From time immemorial, mankind has used the bath technique for cleansing and healing. It can be assumed that the first steam rooms for a person were hot springs, which allowed them to warm themselves well, relax and wash. There are also a number of legends telling about where the baths came from. One of them says that everything was to blame for an accident, and the idea of a steam room appeared in ancient people when raindrops accidentally fell on hot stones and began to evaporate. The ancient Greek historian Herodotus believed that the art of soaring developed simultaneously among all peoples. The mention of the first baths can be found precisely in the “History” of Herodotus. They had very little in common with modern ones, most often it was a structure in the center of which there were hot stones (sometimes together with firewood). They were periodically watered with water.
The progenitor of the modern steam room can still be called the baths of ancient Egypt. Heating of such structures took place in the basement, and the ancient Egyptian baths were equipped with swimming pools. The ancient Greeks and Romans improved the procedure. For the ancient Greeks, the steam room was a round room with a stone hearth in the center. The Romans made the steam room part of social and cultural activity.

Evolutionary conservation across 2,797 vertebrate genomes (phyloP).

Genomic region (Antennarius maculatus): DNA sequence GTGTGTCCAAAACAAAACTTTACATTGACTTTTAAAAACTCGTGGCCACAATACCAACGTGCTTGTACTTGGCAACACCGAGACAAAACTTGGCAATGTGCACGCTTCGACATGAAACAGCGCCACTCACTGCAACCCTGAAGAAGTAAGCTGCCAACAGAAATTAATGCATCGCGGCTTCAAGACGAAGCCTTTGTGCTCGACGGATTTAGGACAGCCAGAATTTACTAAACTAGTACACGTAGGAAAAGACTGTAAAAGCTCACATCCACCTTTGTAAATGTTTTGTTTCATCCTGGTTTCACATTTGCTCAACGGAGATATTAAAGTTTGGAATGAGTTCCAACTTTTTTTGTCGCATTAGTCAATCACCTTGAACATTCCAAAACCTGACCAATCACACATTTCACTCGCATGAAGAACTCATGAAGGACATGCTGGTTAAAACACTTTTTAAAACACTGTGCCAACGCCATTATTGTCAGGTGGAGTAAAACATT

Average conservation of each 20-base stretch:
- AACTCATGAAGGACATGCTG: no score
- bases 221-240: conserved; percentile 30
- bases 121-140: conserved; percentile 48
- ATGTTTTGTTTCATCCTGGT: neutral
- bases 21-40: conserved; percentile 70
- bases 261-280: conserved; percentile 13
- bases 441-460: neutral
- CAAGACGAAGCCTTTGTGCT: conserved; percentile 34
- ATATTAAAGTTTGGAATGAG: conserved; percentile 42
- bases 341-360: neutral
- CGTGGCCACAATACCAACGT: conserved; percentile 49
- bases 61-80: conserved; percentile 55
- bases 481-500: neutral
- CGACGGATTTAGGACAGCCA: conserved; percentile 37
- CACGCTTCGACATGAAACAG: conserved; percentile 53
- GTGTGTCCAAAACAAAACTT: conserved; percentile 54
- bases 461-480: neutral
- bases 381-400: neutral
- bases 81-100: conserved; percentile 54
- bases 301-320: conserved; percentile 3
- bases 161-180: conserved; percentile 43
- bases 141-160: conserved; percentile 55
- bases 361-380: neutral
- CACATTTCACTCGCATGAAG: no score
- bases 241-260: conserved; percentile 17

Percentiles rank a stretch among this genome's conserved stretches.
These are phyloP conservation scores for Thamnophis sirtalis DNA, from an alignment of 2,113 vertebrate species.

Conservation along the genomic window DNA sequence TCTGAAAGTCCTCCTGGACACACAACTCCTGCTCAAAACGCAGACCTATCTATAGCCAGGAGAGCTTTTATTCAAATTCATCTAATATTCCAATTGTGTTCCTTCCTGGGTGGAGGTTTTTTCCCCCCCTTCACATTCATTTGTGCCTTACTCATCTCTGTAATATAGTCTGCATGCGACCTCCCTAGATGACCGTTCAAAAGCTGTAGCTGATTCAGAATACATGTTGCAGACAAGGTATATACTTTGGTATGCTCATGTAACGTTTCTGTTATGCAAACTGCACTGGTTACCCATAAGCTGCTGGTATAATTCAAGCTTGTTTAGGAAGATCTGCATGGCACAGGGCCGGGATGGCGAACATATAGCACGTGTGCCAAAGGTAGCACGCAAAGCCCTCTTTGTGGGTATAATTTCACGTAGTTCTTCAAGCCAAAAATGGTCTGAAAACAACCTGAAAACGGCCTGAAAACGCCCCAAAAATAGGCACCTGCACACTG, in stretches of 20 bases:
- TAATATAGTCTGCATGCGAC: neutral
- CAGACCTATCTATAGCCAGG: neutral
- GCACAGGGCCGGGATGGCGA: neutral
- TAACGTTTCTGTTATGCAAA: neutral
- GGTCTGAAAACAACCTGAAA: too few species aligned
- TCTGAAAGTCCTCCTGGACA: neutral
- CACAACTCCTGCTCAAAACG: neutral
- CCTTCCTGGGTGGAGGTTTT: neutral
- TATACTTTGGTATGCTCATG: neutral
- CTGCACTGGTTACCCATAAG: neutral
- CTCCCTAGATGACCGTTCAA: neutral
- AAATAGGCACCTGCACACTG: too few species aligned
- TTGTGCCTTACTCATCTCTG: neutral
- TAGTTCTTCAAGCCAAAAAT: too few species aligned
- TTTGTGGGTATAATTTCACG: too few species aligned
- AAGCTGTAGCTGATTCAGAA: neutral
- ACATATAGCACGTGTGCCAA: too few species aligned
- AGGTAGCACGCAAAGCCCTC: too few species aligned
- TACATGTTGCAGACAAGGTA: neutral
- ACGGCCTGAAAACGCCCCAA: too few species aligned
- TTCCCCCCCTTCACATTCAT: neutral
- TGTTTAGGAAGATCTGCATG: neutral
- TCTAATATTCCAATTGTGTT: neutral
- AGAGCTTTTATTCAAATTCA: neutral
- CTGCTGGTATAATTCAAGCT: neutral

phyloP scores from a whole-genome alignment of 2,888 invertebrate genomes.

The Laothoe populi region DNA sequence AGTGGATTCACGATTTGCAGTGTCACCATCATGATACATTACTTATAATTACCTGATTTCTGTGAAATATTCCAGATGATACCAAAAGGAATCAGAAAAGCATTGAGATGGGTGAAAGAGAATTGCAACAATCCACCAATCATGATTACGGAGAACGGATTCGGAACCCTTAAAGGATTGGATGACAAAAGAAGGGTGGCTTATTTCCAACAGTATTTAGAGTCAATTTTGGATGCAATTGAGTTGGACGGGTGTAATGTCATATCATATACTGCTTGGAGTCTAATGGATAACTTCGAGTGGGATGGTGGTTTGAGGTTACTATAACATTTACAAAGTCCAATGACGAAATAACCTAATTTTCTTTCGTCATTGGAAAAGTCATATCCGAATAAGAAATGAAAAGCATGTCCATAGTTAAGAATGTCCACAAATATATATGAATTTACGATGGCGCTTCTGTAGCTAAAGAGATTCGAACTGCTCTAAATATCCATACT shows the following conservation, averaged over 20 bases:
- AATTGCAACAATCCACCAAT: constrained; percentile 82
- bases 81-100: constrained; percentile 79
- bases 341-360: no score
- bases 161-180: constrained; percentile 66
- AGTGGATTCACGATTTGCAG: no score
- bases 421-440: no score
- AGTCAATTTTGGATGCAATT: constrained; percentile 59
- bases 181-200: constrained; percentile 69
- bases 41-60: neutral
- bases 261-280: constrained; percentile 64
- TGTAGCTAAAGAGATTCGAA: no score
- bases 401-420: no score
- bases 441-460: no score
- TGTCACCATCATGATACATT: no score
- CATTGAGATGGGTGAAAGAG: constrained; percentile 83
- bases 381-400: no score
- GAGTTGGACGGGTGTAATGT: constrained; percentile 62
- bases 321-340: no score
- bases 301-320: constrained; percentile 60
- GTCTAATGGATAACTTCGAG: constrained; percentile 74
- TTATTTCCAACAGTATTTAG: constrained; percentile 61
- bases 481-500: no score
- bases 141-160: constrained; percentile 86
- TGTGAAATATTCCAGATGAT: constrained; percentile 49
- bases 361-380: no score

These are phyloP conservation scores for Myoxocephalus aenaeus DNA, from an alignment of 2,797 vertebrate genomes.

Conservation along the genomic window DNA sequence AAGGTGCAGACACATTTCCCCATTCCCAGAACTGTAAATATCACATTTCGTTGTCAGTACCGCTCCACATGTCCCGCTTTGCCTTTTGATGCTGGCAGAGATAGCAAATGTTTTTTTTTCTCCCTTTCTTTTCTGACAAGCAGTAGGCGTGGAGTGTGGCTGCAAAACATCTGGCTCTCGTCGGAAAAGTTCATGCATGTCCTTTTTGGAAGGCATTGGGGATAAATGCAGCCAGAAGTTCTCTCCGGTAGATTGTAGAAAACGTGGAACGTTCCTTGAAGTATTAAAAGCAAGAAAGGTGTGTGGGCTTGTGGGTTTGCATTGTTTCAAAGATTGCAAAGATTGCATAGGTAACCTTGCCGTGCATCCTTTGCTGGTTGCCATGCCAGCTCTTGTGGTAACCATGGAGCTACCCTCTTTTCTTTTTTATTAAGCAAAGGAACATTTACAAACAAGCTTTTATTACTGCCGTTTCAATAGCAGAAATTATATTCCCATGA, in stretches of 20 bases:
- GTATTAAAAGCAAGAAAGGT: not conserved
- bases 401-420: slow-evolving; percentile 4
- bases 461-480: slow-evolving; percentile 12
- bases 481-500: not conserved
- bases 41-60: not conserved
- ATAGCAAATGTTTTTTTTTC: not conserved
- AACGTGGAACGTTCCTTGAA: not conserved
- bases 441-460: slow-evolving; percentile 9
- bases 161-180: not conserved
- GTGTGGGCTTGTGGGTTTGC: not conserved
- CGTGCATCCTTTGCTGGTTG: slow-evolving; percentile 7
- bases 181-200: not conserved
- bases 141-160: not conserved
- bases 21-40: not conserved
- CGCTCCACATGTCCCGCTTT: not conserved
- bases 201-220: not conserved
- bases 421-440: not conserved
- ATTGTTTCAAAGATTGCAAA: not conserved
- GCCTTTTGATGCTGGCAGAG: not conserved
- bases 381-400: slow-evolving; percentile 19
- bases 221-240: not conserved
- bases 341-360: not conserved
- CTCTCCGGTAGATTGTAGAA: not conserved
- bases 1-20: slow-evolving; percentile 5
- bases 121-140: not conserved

When did the sauna appear? Being interested in a sauna, most often they mean Finnish. She managed to preserve the ancient traditions and respect for the process of soaring. Since this is useful not only for the body, but also for the soul, it was forbidden to gossip and swear in the sauna. It is believed that the first sauna appeared about two thousand years ago. Like Russian baths, at first it was rooms without a chimney, so the walls became black with smoke and soot. Soon there appeared “white” saunas. Due to the raw materials from which the room was made, the first saunas remained fire hazardous, corrected the situation with the use of bricks and metal. Also, the Finns had a common sauna for hunters and fishermen, where they could warm themselves and relax.
Baths existed even among the ancient Slavs, they were distinguished from the sauna by increased air humidity and the custom of steaming with the help of a broom, which greatly surprised foreigners. After a certain amount of time spent in the steam room, they were usually dipped in an ice hole or wiped off with snow. Initially, Russian baths were wooden and only with time did they begin to use bricks for their construction. The tradition of visiting the steam room was associated with paganism, and therefore had a sacred meaning. Various ceremonies or the arrival of guests in Russia could not do without going to the steam room. Interestingly, the steam room was accessible both for the nobility and for ordinary peasants, everyone could build their own.
Both the Finnish sauna and the Russian bath were considered almost the most sterile place. Here various diseases were cured, tempered and even gave birth. In pagan times, the bathhouse was also visited to attract the adherence of the elements of fire, water, earth and air. Used it for healing.
In general, answering the question “When did the baths (saunas) appear?”, we can say that the tradition of soaring has been accompanying mankind for more than one millennium, which testifies to the quality that has been tested by time.